Embracing myself does not mean always being happy. Those things couldn’t possibly be synonymous. But embracing myself does mean accepting all parts of me. Working towards acceptance of where I’m at, in each moment. Having compassion for myself, in a variety of situations. Knowing that despite the external circumstances, I am at peace in my core.

Dropping the rope

This summer, I spend time talking with one of our campers who refuses to walk away when another camper is upsetting him. “But then he will win,” he tells me. “I have to argue back until he accepts that he’s annoying me.” I explain that by walking away, the same message gets sent. Drop the rope.

One of our kiddos walks into a situation where another camper is, who triggers her. She tenses up, then takes a deep breath, and asks, “Can I please move to a different location?” She drops the rope.

I am losing consciousness and about to pass out. I fight it, I’m determined to beat it. But I’m losing. So I stop fighting it and let it go. Whatever happens, will happen. I drop the rope.

I’m in a moment of increased anxiety. A few thoughts and fears spin and swirl around my head and I am so tempted to focus on them, dig into them, pull them apart. And I do, at first. I think and spin and check and worry and try to push everything out of my head. But it just increases my anxiety. So I breathe. And I sit with it. I drop the rope.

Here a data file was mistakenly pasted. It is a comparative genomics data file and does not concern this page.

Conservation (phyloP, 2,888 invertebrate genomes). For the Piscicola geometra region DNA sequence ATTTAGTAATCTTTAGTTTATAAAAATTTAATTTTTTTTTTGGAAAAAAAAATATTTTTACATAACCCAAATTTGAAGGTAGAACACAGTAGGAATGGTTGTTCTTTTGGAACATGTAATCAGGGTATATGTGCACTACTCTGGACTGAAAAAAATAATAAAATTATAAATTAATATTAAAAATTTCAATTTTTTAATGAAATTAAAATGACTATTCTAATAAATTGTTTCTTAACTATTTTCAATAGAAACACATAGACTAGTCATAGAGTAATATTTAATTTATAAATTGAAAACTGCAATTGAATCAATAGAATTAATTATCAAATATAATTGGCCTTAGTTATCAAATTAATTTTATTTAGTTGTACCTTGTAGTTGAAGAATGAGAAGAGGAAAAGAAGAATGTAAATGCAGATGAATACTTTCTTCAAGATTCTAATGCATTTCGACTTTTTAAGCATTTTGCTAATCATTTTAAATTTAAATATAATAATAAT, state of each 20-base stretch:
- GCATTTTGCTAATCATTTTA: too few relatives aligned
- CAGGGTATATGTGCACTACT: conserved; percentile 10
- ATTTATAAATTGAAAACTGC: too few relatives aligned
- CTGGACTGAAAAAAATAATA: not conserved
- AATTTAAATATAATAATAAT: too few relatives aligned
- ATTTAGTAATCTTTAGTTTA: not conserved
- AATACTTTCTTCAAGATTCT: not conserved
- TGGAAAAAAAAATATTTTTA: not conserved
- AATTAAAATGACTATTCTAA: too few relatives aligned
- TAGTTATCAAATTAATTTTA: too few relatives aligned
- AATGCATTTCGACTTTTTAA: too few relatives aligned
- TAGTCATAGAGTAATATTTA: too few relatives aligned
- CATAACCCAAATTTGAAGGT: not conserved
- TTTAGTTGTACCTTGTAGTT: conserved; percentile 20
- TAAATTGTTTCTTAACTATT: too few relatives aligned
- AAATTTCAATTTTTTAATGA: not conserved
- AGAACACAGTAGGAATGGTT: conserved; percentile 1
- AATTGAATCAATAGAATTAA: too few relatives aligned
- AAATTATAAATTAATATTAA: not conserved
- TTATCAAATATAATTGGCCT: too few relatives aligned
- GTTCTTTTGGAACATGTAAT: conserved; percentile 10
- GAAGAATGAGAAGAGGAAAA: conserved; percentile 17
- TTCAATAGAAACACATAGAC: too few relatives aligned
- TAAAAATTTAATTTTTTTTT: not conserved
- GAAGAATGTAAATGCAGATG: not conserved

This concept is new for me. But now that I’m thinking about it, I realize that it’s everywhere, in all of my life. At work, with kids, with friends, with loved ones, with myself. 

When you find yourself in a tug-of-war, there are two ways to handle it. You can pull and pull until you can’t pull anymore. Or you can drop the rope and let it go. And it’s a concept that it’s hard for….well, everyone, I think. It’s something we teach our kiddos all the time. Ignore, walk away, focus on a different thought, take a breath, you’re okay. And it’s so hard for them because they want to fight the anxiety, the meltdown, the annoying peer, the fear. And really, I can’t blame them. I want to fight all of those things too. Sometimes there’s a worry, “But if I’m not fighting, I’m giving in. I’m giving up. I’m losing.” Giving in is not the same as giving up. Surrendering is not the same as losing. You are still in control. You’re still making the choice. There’s a peace that comes by dropping the rope. Which isn’t to say that the trigger, the thought, the person, the situation goes away. But it’s empowering (albeit hard and scary) to take control of the situation and decide to let go.